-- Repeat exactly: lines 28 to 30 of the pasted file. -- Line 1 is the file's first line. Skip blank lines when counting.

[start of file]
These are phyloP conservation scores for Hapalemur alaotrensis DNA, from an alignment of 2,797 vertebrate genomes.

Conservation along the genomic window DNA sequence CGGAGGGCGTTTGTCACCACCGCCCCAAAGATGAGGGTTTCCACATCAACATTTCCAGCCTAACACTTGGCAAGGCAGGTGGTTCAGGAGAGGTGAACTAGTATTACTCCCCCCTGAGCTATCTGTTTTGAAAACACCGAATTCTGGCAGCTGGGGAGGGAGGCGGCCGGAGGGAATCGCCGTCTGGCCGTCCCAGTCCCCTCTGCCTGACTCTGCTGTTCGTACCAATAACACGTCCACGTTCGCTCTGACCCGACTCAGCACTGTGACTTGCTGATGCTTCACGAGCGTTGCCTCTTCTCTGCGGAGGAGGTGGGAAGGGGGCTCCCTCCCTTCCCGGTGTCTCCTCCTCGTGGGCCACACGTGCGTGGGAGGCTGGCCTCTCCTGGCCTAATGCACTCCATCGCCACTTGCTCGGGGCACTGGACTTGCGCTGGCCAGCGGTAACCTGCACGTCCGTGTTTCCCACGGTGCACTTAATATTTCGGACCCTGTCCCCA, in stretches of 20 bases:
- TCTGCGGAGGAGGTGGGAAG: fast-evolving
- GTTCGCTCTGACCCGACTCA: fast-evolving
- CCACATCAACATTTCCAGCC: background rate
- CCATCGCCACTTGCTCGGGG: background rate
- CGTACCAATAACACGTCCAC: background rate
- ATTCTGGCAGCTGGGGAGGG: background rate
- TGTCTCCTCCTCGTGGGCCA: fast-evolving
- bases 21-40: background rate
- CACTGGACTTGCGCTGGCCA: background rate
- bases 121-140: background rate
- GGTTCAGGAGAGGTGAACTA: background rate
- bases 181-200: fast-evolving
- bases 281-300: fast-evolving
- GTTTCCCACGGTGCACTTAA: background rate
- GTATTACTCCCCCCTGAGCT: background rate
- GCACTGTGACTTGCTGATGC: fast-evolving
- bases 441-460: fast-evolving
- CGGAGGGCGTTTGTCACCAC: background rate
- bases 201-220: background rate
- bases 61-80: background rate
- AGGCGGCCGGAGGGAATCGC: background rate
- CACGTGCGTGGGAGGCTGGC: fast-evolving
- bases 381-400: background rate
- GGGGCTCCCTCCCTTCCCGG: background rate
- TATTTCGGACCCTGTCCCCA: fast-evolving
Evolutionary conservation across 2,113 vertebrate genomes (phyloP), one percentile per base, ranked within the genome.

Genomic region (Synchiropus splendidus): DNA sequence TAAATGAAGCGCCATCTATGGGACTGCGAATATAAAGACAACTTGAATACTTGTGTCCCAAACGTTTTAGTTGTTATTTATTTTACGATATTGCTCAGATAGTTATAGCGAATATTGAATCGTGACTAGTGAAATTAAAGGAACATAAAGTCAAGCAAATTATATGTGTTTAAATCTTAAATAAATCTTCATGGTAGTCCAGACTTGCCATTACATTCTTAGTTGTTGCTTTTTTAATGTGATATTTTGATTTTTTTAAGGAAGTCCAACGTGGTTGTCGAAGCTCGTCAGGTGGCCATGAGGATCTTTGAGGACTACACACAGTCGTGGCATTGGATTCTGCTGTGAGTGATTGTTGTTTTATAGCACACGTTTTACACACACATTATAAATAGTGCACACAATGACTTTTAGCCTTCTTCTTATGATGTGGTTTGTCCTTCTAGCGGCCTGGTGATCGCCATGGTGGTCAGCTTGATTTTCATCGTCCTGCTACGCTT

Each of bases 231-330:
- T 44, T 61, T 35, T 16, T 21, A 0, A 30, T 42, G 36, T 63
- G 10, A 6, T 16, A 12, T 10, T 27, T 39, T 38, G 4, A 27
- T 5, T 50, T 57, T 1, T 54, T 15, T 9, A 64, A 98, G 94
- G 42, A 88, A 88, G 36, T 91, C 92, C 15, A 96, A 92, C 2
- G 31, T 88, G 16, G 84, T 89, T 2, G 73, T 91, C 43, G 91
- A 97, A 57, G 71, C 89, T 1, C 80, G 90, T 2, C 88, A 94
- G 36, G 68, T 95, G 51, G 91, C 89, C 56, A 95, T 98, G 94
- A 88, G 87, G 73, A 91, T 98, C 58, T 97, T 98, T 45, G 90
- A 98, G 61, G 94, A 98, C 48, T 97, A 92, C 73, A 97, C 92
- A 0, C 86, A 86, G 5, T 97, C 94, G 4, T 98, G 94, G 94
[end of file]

Evolutionary conservation across 2,113 vertebrate genomes (phyloP), one percentile per base, ranked within the genome.

Genomic region (Synchiropus splendidus): DNA sequence TAAATGAAGCGCCATCTATGGGACTGCGAATATAAAGACAACTTGAATACTTGTGTCCCAAACGTTTTAGTTGTTATTTATTTTACGATATTGCTCAGATAGTTATAGCGAATATTGAATCGTGACTAGTGAAATTAAAGGAACATAAAGTCAAGCAAATTATATGTGTTTAAATCTTAAATAAATCTTCATGGTAGTCCAGACTTGCCATTACATTCTTAGTTGTTGCTTTTTTAATGTGATATTTTGATTTTTTTAAGGAAGTCCAACGTGGTTGTCGAAGCTCGTCAGGTGGCCATGAGGATCTTTGAGGACTACACACAGTCGTGGCATTGGATTCTGCTGTGAGTGATTGTTGTTTTATAGCACACGTTTTACACACACATTATAAATAGTGCACACAATGACTTTTAGCCTTCTTCTTATGATGTGGTTTGTCCTTCTAGCGGCCTGGTGATCGCCATGGTGGTCAGCTTGATTTTCATCGTCCTGCTACGCTT

Each of bases 231-330: